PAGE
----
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I need to calculate the number of days for a given month in python. If a user inputs Feb 2011 the program should be able to tell me that Feb 2011 has 28 days. Could anyone tell me which library I should use to determine the length of a given month?

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3 Answers 3

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You should use calendar.monthrange:

>>> from calendar import monthrange
>>> monthrange(2011, 2)
(1, 28)

Just to be clear, monthrange supports leap years as well:

>>> from calendar import monthrange
>>> monthrange(2012, 2)
(2, 29)

As @mikhail-pyrev mentions in a comment:

First number is the weekday of the first day of the month, the second number is the number of days in said month.

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  • 9
    What (2,29) means? I think it should be (1,28)...
    – Nam G VU
    Commented Jan 22, 2018 at 19:08
  • 48
    @NamGVU First number is weekday of first day of the month, second number is number of days in said month. Commented Feb 8, 2018 at 12:38
  • 1
    @NamGVU In 2011, the month of February started on a weekday and had 28 days. In 2012, the first weekday was on the 2nd, and the month had 29 days that year.
    – Maddie
    Commented Mar 25, 2019 at 14:21
  • 3
    @Maddie Nope, both started on a weekday: Thuesday (1) on February 2011 and Wednesday (2) on February 2012. The first integer doesn't return weekday, but day of the week. From 0 (Monday) to 6 (Sunday) by default. Commented Apr 2, 2019 at 21:54
  • @NunoAndré I know. I was explaining that in the year 2011, the month of February (that's what the 2 is), the first (1) was a weekday. And February had 28 days that year. In 2012, in February (2), the first weekday was on the second (2), and February had 29 days in the year 2012.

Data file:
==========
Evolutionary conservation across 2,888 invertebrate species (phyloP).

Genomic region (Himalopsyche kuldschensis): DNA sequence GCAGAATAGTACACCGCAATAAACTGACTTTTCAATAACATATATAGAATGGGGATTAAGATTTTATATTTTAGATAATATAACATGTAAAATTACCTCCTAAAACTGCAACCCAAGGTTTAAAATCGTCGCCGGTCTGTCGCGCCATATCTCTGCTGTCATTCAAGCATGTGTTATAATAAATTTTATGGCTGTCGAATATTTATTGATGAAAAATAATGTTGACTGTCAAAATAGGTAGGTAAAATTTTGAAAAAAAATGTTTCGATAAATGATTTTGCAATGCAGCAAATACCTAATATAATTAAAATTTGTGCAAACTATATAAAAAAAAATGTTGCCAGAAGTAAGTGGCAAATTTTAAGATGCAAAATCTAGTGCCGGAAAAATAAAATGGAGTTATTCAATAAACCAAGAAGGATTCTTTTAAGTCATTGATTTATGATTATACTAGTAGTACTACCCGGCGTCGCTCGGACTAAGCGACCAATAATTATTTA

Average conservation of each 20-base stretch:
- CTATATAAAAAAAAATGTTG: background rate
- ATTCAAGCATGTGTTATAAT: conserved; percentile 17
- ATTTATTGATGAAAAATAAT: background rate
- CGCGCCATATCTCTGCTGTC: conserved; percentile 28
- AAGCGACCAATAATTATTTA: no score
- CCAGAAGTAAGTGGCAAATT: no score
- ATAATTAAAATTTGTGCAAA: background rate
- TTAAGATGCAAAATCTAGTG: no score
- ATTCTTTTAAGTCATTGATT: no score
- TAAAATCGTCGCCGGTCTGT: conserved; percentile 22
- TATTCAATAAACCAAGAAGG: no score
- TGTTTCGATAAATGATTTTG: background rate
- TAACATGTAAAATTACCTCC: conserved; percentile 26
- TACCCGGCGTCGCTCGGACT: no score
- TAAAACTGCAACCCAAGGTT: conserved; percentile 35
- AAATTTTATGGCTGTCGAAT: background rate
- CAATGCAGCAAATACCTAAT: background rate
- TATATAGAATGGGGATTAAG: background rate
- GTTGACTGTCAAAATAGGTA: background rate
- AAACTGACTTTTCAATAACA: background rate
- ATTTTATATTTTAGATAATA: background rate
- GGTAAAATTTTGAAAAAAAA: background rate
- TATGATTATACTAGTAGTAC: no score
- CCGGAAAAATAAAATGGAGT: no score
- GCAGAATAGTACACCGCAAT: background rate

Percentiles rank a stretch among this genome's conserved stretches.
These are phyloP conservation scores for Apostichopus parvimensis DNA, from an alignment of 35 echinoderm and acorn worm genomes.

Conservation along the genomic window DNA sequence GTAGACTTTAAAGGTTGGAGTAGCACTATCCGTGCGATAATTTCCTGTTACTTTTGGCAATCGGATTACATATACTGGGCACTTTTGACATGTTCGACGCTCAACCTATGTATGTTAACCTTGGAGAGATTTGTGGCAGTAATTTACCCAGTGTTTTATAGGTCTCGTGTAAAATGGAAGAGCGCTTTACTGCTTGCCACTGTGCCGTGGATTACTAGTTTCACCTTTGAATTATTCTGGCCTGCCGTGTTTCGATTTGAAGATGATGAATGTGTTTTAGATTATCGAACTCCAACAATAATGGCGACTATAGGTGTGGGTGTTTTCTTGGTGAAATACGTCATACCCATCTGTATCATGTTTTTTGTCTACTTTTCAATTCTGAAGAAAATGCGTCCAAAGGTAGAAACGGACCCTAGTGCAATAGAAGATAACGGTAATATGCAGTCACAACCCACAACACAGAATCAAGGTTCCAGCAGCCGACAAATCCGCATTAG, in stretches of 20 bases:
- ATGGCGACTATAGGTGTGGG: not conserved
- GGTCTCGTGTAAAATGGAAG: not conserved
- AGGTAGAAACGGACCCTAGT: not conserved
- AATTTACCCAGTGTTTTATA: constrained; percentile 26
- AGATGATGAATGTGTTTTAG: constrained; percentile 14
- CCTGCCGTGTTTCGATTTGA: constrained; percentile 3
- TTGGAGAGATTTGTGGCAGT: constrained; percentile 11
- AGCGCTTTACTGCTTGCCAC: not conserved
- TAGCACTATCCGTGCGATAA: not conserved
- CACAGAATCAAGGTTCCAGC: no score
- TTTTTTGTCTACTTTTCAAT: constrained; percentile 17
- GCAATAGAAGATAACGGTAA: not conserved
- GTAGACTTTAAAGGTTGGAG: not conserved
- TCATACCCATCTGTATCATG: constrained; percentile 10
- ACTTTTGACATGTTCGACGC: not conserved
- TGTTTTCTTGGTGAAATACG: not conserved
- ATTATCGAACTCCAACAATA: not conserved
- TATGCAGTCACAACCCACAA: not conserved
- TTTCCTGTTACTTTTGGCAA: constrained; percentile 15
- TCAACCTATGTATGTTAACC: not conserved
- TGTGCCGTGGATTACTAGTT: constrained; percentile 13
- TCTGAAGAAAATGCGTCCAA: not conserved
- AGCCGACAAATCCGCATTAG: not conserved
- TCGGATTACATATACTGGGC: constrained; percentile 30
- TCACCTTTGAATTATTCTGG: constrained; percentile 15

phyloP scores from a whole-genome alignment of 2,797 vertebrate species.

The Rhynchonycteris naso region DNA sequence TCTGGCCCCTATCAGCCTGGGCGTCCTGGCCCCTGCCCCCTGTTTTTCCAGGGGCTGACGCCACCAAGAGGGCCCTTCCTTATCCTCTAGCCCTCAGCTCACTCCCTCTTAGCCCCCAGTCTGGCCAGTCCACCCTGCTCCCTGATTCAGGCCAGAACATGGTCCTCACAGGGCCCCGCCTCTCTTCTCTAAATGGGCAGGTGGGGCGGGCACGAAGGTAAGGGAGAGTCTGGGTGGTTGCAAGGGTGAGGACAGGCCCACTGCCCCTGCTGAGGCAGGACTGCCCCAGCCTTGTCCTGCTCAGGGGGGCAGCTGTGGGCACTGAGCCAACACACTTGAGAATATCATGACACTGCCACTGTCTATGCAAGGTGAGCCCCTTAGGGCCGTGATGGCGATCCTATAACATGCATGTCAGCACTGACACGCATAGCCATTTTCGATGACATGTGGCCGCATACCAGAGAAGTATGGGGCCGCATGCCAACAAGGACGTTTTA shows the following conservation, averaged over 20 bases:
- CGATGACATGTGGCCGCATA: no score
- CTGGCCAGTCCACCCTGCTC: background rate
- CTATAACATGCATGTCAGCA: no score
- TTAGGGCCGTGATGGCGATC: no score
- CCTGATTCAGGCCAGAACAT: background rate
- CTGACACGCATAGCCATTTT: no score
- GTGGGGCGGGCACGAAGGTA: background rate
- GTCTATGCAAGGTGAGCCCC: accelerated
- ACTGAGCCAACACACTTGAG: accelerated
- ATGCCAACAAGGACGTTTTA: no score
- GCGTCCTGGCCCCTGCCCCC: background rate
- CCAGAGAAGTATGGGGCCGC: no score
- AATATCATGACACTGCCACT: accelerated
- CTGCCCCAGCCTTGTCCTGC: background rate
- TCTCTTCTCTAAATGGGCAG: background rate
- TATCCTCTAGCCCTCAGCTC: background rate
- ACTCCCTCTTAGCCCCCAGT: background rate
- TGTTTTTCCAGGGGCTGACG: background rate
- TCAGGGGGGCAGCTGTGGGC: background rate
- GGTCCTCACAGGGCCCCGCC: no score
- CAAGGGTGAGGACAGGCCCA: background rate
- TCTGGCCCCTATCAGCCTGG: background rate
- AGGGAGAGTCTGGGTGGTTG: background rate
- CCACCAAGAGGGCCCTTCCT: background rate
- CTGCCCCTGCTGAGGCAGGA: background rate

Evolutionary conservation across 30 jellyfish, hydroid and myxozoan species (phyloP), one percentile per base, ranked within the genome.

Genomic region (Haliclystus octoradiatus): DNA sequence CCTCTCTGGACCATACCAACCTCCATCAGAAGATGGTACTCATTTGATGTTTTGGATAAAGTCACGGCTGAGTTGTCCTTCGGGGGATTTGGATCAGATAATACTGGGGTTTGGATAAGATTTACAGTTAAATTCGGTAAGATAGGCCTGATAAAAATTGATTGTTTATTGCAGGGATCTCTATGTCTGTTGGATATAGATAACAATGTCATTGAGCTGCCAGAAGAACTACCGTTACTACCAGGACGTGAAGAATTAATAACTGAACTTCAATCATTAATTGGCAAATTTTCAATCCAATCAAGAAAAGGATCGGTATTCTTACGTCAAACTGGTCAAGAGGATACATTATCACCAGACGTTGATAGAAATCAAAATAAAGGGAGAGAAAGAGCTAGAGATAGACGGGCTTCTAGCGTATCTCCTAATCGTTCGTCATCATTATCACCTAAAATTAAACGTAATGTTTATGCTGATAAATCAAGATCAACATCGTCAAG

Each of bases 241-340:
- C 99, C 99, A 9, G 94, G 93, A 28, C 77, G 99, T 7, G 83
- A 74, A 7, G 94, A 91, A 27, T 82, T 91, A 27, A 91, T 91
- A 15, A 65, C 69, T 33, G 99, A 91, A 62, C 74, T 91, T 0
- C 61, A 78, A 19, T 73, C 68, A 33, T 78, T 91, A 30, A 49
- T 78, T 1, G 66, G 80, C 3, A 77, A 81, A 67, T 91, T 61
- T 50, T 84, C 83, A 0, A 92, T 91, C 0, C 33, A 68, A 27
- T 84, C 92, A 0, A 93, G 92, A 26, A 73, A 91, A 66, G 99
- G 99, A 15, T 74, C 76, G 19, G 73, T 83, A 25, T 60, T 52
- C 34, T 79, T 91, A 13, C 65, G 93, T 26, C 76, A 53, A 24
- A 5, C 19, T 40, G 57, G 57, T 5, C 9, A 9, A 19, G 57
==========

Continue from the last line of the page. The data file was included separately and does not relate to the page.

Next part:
– Maddie
    Commented Apr 3, 2019 at 22:06
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Alternative solution:

>>> from datetime import date
>>> (date(2012, 3, 1) - date(2012, 2, 1)).days
29
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  • 9
    The difficulty with this solution is that if you want to use it for every months for multiple years, you need to take into account the year increment and month cycle. Commented Dec 4, 2018 at 10:26
  • that's a simple modulo (because first and last months of the year are always the same)
    – Guy
    Commented Feb 8, 2021 at 0:08
  • OP states that he wants it for a given month (and year), thus this solution is fine. He needs to check 1 date at a time. You can replace it with vars for the year, month and day to make it more flexible, but this solution works great!
    – MA53QXR
    Commented Sep 7, 2021 at 9:53
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Just for the sake of academic interest, I did it this way...

(dt.replace(month = dt.month % 12 +1, day = 1)-timedelta(days=1)).day

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